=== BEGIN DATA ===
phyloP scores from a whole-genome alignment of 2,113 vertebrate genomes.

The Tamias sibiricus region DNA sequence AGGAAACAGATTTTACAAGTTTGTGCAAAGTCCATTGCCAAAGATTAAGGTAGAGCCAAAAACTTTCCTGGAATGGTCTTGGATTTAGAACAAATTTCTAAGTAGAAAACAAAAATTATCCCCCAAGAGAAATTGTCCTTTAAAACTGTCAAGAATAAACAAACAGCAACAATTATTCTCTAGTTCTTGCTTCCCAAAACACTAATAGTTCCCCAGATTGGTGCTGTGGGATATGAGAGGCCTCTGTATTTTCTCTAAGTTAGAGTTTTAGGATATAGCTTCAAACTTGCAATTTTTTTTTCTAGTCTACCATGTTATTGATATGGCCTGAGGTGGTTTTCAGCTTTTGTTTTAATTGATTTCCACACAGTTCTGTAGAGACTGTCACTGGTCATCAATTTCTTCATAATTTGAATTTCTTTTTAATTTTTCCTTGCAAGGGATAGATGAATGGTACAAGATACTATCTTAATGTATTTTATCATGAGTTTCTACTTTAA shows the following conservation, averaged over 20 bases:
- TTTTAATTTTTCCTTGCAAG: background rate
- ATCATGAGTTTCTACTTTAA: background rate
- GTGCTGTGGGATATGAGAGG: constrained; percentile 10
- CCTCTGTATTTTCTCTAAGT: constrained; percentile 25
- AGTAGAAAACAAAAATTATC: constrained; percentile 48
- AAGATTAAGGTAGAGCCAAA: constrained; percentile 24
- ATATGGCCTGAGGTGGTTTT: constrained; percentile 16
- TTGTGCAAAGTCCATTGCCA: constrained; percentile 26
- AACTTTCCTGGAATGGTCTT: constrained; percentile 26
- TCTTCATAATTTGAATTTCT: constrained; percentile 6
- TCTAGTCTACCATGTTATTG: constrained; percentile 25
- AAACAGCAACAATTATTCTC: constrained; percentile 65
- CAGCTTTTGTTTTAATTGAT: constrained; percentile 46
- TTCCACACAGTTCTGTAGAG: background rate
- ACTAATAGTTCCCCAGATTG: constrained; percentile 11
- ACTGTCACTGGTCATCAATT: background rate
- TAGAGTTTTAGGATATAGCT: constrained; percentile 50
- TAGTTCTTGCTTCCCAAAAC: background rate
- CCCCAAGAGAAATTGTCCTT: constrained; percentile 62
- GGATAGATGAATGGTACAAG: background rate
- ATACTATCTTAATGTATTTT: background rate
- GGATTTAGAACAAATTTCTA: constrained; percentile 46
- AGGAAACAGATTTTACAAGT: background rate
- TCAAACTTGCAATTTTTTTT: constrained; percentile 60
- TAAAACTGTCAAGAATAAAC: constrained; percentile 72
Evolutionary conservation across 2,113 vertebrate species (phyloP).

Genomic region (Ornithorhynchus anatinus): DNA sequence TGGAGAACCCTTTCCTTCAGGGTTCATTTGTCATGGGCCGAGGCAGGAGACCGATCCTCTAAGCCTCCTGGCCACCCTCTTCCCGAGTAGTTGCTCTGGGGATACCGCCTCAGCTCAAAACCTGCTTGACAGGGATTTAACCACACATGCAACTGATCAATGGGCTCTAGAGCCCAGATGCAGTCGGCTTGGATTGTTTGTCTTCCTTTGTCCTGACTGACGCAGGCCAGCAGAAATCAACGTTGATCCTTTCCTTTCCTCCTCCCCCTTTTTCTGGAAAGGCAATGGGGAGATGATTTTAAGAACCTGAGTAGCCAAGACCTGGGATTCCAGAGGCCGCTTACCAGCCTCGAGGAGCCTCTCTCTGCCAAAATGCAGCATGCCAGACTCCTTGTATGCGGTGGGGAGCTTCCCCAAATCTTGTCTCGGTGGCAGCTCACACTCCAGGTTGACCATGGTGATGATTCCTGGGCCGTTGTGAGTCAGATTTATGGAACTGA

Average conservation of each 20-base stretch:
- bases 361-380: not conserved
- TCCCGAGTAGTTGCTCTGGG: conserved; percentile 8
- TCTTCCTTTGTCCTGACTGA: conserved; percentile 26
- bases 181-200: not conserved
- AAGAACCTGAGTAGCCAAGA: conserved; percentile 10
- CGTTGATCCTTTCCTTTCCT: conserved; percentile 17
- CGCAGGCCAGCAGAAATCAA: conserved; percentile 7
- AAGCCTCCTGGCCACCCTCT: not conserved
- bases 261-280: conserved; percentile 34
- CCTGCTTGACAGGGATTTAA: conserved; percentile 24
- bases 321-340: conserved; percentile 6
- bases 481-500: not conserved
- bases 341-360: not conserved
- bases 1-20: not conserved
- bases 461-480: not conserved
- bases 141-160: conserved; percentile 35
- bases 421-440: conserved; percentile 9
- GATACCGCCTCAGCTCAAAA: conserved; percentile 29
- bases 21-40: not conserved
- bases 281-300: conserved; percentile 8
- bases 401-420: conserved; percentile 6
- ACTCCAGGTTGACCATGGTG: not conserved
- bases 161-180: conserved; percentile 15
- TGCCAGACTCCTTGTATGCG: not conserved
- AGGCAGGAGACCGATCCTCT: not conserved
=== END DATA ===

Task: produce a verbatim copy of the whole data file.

phyloP scores from a whole-genome alignment of 2,113 vertebrate genomes.

The Tamias sibiricus region DNA sequence AGGAAACAGATTTTACAAGTTTGTGCAAAGTCCATTGCCAAAGATTAAGGTAGAGCCAAAAACTTTCCTGGAATGGTCTTGGATTTAGAACAAATTTCTAAGTAGAAAACAAAAATTATCCCCCAAGAGAAATTGTCCTTTAAAACTGTCAAGAATAAACAAACAGCAACAATTATTCTCTAGTTCTTGCTTCCCAAAACACTAATAGTTCCCCAGATTGGTGCTGTGGGATATGAGAGGCCTCTGTATTTTCTCTAAGTTAGAGTTTTAGGATATAGCTTCAAACTTGCAATTTTTTTTTCTAGTCTACCATGTTATTGATATGGCCTGAGGTGGTTTTCAGCTTTTGTTTTAATTGATTTCCACACAGTTCTGTAGAGACTGTCACTGGTCATCAATTTCTTCATAATTTGAATTTCTTTTTAATTTTTCCTTGCAAGGGATAGATGAATGGTACAAGATACTATCTTAATGTATTTTATCATGAGTTTCTACTTTAA shows the following conservation, averaged over 20 bases:
- TTTTAATTTTTCCTTGCAAG: background rate
- ATCATGAGTTTCTACTTTAA: background rate
- GTGCTGTGGGATATGAGAGG: constrained; percentile 10
- CCTCTGTATTTTCTCTAAGT: constrained; percentile 25
- AGTAGAAAACAAAAATTATC: constrained; percentile 48
- AAGATTAAGGTAGAGCCAAA: constrained; percentile 24
- ATATGGCCTGAGGTGGTTTT: constrained; percentile 16
- TTGTGCAAAGTCCATTGCCA: constrained; percentile 26
- AACTTTCCTGGAATGGTCTT: constrained; percentile 26
- TCTTCATAATTTGAATTTCT: constrained; percentile 6
- TCTAGTCTACCATGTTATTG: constrained; percentile 25
- AAACAGCAACAATTATTCTC: constrained; percentile 65
- CAGCTTTTGTTTTAATTGAT: constrained; percentile 46
- TTCCACACAGTTCTGTAGAG: background rate
- ACTAATAGTTCCCCAGATTG: constrained; percentile 11
- ACTGTCACTGGTCATCAATT: background rate
- TAGAGTTTTAGGATATAGCT: constrained; percentile 50
- TAGTTCTTGCTTCCCAAAAC: background rate
- CCCCAAGAGAAATTGTCCTT: constrained; percentile 62
- GGATAGATGAATGGTACAAG: background rate
- ATACTATCTTAATGTATTTT: background rate
- GGATTTAGAACAAATTTCTA: constrained; percentile 46
- AGGAAACAGATTTTACAAGT: background rate
- TCAAACTTGCAATTTTTTTT: constrained; percentile 60
- TAAAACTGTCAAGAATAAAC: constrained; percentile 72
Evolutionary conservation across 2,113 vertebrate species (phyloP).

Genomic region (Ornithorhynchus anatinus): DNA sequence TGGAGAACCCTTTCCTTCAGGGTTCATTTGTCATGGGCCGAGGCAGGAGACCGATCCTCTAAGCCTCCTGGCCACCCTCTTCCCGAGTAGTTGCTCTGGGGATACCGCCTCAGCTCAAAACCTGCTTGACAGGGATTTAACCACACATGCAACTGATCAATGGGCTCTAGAGCCCAGATGCAGTCGGCTTGGATTGTTTGTCTTCCTTTGTCCTGACTGACGCAGGCCAGCAGAAATCAACGTTGATCCTTTCCTTTCCTCCTCCCCCTTTTTCTGGAAAGGCAATGGGGAGATGATTTTAAGAACCTGAGTAGCCAAGACCTGGGATTCCAGAGGCCGCTTACCAGCCTCGAGGAGCCTCTCTCTGCCAAAATGCAGCATGCCAGACTCCTTGTATGCGGTGGGGAGCTTCCCCAAATCTTGTCTCGGTGGCAGCTCACACTCCAGGTTGACCATGGTGATGATTCCTGGGCCGTTGTGAGTCAGATTTATGGAACTGA

Average conservation of each 20-base stretch:
- bases 361-380: not conserved
- TCCCGAGTAGTTGCTCTGGG: conserved; percentile 8
- TCTTCCTTTGTCCTGACTGA: conserved; percentile 26
- bases 181-200: not conserved
- AAGAACCTGAGTAGCCAAGA: conserved; percentile 10
- CGTTGATCCTTTCCTTTCCT: conserved; percentile 17
- CGCAGGCCAGCAGAAATCAA: conserved; percentile 7
- AAGCCTCCTGGCCACCCTCT: not conserved
- bases 261-280: conserved; percentile 34
- CCTGCTTGACAGGGATTTAA: conserved; percentile 24
- bases 321-340: conserved; percentile 6
- bases 481-500: not conserved
- bases 341-360: not conserved
- bases 1-20: not conserved
- bases 461-480: not conserved
- bases 141-160: conserved; percentile 35
- bases 421-440: conserved; percentile 9
- GATACCGCCTCAGCTCAAAA: conserved; percentile 29
- bases 21-40: not conserved
- bases 281-300: conserved; percentile 8
- bases 401-420: conserved; percentile 6
- ACTCCAGGTTGACCATGGTG: not conserved
- bases 161-180: conserved; percentile 15
- TGCCAGACTCCTTGTATGCG: not conserved
- AGGCAGGAGACCGATCCTCT: not conserved